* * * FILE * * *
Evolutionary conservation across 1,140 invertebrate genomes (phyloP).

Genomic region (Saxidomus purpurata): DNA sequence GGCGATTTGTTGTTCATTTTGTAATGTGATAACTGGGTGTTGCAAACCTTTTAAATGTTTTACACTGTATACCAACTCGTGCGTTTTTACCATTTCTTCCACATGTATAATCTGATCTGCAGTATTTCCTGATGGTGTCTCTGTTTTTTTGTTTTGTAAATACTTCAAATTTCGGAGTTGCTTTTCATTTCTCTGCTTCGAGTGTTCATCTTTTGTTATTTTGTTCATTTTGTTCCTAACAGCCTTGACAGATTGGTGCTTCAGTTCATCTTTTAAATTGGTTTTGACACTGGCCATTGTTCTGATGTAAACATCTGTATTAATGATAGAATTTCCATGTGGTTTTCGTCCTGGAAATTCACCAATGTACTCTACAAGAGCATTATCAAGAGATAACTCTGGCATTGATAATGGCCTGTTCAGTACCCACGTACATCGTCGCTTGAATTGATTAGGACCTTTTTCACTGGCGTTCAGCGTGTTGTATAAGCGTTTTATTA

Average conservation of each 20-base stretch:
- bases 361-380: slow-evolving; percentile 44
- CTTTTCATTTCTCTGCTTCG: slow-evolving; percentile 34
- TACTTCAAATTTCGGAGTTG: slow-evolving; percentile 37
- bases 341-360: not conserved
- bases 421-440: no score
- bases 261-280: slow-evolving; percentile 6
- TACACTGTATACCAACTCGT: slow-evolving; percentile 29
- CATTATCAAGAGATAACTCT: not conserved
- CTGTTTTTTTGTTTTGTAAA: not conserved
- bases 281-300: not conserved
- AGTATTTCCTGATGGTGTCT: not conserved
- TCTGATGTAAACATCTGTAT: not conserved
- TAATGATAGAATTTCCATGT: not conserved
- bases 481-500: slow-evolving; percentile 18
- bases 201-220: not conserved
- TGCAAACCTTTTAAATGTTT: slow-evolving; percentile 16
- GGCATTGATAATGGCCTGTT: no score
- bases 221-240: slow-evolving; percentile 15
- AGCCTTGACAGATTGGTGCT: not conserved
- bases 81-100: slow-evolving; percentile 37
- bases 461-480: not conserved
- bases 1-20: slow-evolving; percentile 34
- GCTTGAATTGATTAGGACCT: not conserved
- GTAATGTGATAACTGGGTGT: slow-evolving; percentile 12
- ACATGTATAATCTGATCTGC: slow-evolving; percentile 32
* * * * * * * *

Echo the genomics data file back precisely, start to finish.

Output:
Evolutionary conservation across 1,140 invertebrate genomes (phyloP).

Genomic region (Saxidomus purpurata): DNA sequence GGCGATTTGTTGTTCATTTTGTAATGTGATAACTGGGTGTTGCAAACCTTTTAAATGTTTTACACTGTATACCAACTCGTGCGTTTTTACCATTTCTTCCACATGTATAATCTGATCTGCAGTATTTCCTGATGGTGTCTCTGTTTTTTTGTTTTGTAAATACTTCAAATTTCGGAGTTGCTTTTCATTTCTCTGCTTCGAGTGTTCATCTTTTGTTATTTTGTTCATTTTGTTCCTAACAGCCTTGACAGATTGGTGCTTCAGTTCATCTTTTAAATTGGTTTTGACACTGGCCATTGTTCTGATGTAAACATCTGTATTAATGATAGAATTTCCATGTGGTTTTCGTCCTGGAAATTCACCAATGTACTCTACAAGAGCATTATCAAGAGATAACTCTGGCATTGATAATGGCCTGTTCAGTACCCACGTACATCGTCGCTTGAATTGATTAGGACCTTTTTCACTGGCGTTCAGCGTGTTGTATAAGCGTTTTATTA

Average conservation of each 20-base stretch:
- bases 361-380: slow-evolving; percentile 44
- CTTTTCATTTCTCTGCTTCG: slow-evolving; percentile 34
- TACTTCAAATTTCGGAGTTG: slow-evolving; percentile 37
- bases 341-360: not conserved
- bases 421-440: no score
- bases 261-280: slow-evolving; percentile 6
- TACACTGTATACCAACTCGT: slow-evolving; percentile 29
- CATTATCAAGAGATAACTCT: not conserved
- CTGTTTTTTTGTTTTGTAAA: not conserved
- bases 281-300: not conserved
- AGTATTTCCTGATGGTGTCT: not conserved
- TCTGATGTAAACATCTGTAT: not conserved
- TAATGATAGAATTTCCATGT: not conserved
- bases 481-500: slow-evolving; percentile 18
- bases 201-220: not conserved
- TGCAAACCTTTTAAATGTTT: slow-evolving; percentile 16
- GGCATTGATAATGGCCTGTT: no score
- bases 221-240: slow-evolving; percentile 15
- AGCCTTGACAGATTGGTGCT: not conserved
- bases 81-100: slow-evolving; percentile 37
- bases 461-480: not conserved
- bases 1-20: slow-evolving; percentile 34
- GCTTGAATTGATTAGGACCT: not conserved
- GTAATGTGATAACTGGGTGT: slow-evolving; percentile 12
- ACATGTATAATCTGATCTGC: slow-evolving; percentile 32